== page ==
A few of my readers have requested that I comment on ongoing and recent exhibits in my new neck of the woods that concentrate on the history of slavery and the slave trade. I assume they are planning family vacations north of the Mason-Dixon Line so I am more than happy to comply. Their requests, however, seem to be couched in the assumption that historical institutions in New England and elsewhere are actively ignoring this dark and complex subject in American history. Nothing could be further from the truth so I hope this short post will alleviate their concerns and perhaps even serve as a catalyst for an exciting and educational trip north.
There is much to see and read in my new home of Boston, but I should preface this by noting that I have only just begun to explore some of these places. I would suggest preparing for your visit by doing a little reading. Start with some early primary sources that can be found on the Massachusetts Historical Society’s website. For a broader survey of norther cities check out the primary sources provided by the National Archivies. The famous Freedom Trail website also offers a few educational pages in preparation for your visit to this popular tourist destination. There is a fast growing secondary literature on the slave trade and slavery in the North. Unfortunately, many people are unfamiliar with this literature and this continues to fuel wild generalizations about the state of the field. I wrote about this in response to a review by a fellow blogger about one popular study. The books are available, you just need to take the initiative to look for them. Possible books to read include, Ten Hills Farm: The Forgotten History of Slavery in the North and Many Thousands Gone: The First Two Centuries of Slavery in North America by Ira Berlin. There are hundreds of books on every aspect of slavery and the slave trade in the North that I could reference, but let’s leave it there and move on. I welcome readers to suggest other titles in the comments section.
The same is true of historical institutions throughout the north that focus on some aspect of slavery. One of the best of the recent exhibits was organized by the New York Historical Society, which can still be accessed online. Their permanent exhibit on American history includes plenty of information on the subject. The Metropolitan Museum of Art also includes artifacts from the Atlantic slave trade, which, of course, included New York City. Even small museums are focusing on the subject in various ways. The New Bedford Historical Society recently included a talk on the slave trade in its speakers series. The Royall House in Medford, Massachusetts seems to be an ideal place to learn about the lives of slaves in New England. My wife and I plan on visiting Plimouth Plantation tomorrow. Tours and educational resources now focus on the sale of the Wampanoag into slavery in the Caribbean. Again, the number of institutions (large and small) that focus on some aspect of slavery is endless.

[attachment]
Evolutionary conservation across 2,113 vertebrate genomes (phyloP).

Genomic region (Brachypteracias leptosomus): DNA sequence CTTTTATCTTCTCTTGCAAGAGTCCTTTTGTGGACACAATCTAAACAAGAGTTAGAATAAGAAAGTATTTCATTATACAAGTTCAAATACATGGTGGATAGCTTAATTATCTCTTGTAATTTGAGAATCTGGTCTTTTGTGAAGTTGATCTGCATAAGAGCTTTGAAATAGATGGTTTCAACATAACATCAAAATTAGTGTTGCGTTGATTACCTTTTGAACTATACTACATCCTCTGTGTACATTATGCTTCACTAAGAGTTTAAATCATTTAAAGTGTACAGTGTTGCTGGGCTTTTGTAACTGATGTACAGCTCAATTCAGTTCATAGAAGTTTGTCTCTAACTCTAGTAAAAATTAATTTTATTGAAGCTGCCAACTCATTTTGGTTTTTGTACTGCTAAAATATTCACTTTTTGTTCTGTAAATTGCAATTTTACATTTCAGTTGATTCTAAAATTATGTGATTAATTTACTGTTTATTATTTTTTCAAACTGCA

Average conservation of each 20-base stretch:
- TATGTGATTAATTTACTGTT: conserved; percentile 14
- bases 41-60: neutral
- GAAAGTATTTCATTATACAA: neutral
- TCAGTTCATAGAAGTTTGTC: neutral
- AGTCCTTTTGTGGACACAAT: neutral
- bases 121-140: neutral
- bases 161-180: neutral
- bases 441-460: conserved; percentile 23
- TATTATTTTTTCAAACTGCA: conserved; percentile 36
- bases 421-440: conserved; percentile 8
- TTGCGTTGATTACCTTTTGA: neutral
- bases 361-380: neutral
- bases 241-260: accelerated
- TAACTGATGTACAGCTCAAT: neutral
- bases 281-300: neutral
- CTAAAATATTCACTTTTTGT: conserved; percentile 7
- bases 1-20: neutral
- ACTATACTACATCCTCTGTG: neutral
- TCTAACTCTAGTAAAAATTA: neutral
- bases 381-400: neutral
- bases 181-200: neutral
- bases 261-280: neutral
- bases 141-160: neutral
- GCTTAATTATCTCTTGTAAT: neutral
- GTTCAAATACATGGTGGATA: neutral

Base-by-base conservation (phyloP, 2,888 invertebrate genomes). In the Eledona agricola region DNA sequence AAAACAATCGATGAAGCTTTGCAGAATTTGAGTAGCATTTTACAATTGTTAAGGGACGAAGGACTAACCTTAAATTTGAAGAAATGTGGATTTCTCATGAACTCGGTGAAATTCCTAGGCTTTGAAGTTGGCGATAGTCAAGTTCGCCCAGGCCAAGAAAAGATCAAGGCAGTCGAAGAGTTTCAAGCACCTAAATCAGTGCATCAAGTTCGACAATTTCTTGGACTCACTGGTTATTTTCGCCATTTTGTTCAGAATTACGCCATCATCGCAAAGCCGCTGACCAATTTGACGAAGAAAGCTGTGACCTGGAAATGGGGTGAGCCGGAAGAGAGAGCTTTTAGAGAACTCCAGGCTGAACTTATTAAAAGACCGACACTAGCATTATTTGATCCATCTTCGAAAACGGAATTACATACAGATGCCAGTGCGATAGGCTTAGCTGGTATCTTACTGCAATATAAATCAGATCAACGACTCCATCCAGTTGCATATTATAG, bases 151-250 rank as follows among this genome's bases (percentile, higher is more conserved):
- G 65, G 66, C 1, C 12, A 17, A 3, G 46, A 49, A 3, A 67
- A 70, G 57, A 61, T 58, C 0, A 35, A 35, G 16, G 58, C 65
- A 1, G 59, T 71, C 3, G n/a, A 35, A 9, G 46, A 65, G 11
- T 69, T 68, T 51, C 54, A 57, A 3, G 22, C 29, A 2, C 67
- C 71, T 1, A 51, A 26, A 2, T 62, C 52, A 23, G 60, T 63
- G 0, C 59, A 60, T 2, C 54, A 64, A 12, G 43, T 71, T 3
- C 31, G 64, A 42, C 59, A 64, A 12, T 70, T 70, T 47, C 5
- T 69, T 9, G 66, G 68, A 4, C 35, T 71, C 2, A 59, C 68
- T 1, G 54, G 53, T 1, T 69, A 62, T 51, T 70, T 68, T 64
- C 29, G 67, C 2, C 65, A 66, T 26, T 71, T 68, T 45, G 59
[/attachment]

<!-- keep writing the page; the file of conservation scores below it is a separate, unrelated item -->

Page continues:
Interestingly, a number of northern universities have focused on their own early connections to the slave trade. Arguably, no school has done more than Brown University, which also provides educational materials for k-12 teachers to help out with this difficult subject. Yale, Williams College, and Cornell have also acknowledged this connection in various forms.
I recently visited the Concord Museum’s new exhibit on the Civil War. While I was walking through I struck up a conversation with one of the interpreters and she was very forthcoming about the difficulty that many face when dealing with the subject of slavery. It is true that our popular memory of slavery is focused predominantly on the South to the exclusion of the long and painful history of the institution in the North. You can find plenty of resistance surrounding the region’s participation and even more tension over its proper interpretation. [To get a sense of this I would suggest watching Traces of the Trade: A Story From the Deep North, which follows one woman’s journey as she explores her family’s connection to the slave trade.] While it is difficult to gauge the level of awareness north of the Mason-Dixon line what is clear is that if you are interested in the subject the resources are available.
Take advantage of the comments section to recommend books on the subject that you have found to be helpful as well as places to visit in the region that are actively engaged in the interpretation of this subject.